That afternoon, I read the news about Aleppo.
I couldn’t stop the tears from coming. There are unsung heroes all over the world, just as there are in Aleppo, rescuing children and standing up to danger and carrying on despite the near-impossible conditions. Their strength and bravery humble me, and their suffering breaks me.
Hours later and worlds away, I’m standing in the checkout line with a pumpkin pie and can of whipped cream. We drive to the apartment, hoping they understood and are expecting us. From outside, we can see the light shining out through the curtain, casting shadows like crosses on the street below.
The door swings open seconds after we knock.
Hello hello! How are you? The mother’s English is improving everyday, she smiles and greets us warmly. Two little ones are running circles around the coffee table while the two older war on minecraft. We are well, we smile at everyone. How are you?
The pie is a mystery. Chocolate? No. We show them pictures of pumpkins, the same mysterious vegetable we asked them to gouge a face into only weeks before. We let them cut generous slices, place them on leftover Happy Birthday paper plates. The children are unconvinced (although they love spraying the cream into high piles and decorating it with M&Ms. Obviously our sugar-cookie decorating lessons made an impression.)
I sit there watching one of the littles sneak around, licking up all the whipped cream he can find, thinking we don’t see. The father is telling us about his job at an industrial bakery. His wife and daughter are giggling on the couch, showing me clips of The Voice: Ahla Sawt, trying to convince each other to dance.
And here we are. Wars rage on and heroes sacrifice and here we sit, giggling on the couch, tickling little tummies, trying to explain why Americans eat pumpkin pie. I don’t know why I get to be here instead of there, but tonight I feel thankful and incredibly privileged to know this family with a strength and bravery of their own.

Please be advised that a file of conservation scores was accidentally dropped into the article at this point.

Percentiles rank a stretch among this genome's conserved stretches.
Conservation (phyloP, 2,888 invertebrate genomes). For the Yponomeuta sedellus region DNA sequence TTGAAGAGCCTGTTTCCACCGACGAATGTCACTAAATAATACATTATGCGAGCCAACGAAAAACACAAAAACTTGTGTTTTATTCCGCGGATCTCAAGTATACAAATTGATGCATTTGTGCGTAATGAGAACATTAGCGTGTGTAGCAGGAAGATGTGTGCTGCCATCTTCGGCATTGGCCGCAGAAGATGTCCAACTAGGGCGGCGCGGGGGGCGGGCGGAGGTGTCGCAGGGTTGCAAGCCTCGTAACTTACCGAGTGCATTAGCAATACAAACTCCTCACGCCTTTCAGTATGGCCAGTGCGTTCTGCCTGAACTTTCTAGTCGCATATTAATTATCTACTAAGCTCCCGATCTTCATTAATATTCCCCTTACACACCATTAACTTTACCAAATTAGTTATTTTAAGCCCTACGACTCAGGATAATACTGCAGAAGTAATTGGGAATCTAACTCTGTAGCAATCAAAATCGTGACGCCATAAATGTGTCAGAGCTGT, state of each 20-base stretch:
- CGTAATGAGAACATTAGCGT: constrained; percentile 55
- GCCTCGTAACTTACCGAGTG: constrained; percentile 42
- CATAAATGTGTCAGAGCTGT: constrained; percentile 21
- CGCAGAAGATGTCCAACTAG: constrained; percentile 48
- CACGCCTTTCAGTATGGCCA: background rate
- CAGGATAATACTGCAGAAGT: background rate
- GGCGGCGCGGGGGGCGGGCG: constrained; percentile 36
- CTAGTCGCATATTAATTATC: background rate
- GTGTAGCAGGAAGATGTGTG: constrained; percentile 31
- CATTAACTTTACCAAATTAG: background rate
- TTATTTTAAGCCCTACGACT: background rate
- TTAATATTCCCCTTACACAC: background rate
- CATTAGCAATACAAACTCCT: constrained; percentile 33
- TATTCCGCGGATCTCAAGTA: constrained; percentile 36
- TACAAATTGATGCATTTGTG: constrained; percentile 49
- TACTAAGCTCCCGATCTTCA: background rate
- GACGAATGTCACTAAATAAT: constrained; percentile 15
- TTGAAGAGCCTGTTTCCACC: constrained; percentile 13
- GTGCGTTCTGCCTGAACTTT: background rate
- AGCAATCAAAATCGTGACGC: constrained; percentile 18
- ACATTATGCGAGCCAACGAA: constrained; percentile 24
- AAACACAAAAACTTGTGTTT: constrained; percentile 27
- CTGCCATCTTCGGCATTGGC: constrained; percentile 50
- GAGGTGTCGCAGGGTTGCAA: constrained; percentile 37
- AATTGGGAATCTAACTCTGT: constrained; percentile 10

As the evening winds to a close, they serve us steaming mugs of Iraqi tea and pull out photo albums, their only remaining memories of a family and a past which is now scattered all over the globe. The oldest girl sidles up close to me, hands me a pile of wrinkled class photographs, naming each of her classmates over and over like she’s afraid of forgetting even one.
Me and my wife, the father points to photos of their wedding day, obviously a day of feasting and celebration. They both look young and radiant in their wedding clothes.
This day, he goes on. 2003. This is the same day America invades Iraq.
They go on to show us photos from their engagement, their early married life, aunts and uncles and brothers and friends who are now thousands of miles away from Iraq, as they are. But my thoughts keep returning to that one statement. Who would have thought, over thirteen years later, they would be sitting here in this apartment, their lives intersecting with ours?
Now a new generation is growing up and getting married who will mark their dates with wars, with bombings, with flights and smuggling attempts and terrible separations. And I hear the words echo again in my ears:
“When we have something — maybe we don’t lock our doors tighter, but open our doors wider.
I preach it to myself again this year: Gratitude begins not in the moment that I mouth the word “thankful,” but in the moment my heart declares “this is grace. This is enough–and more.” It begins in the moments of prying the white-knuckled grip around my life, and receiving it open-handed, a gift flowing both directions.
It begins when I start each day with the knowledge that I have come from God, and I am going back to God. And so has everything and everyone around me.
Grace, indeed. Casting shadows like crosses wherever we go.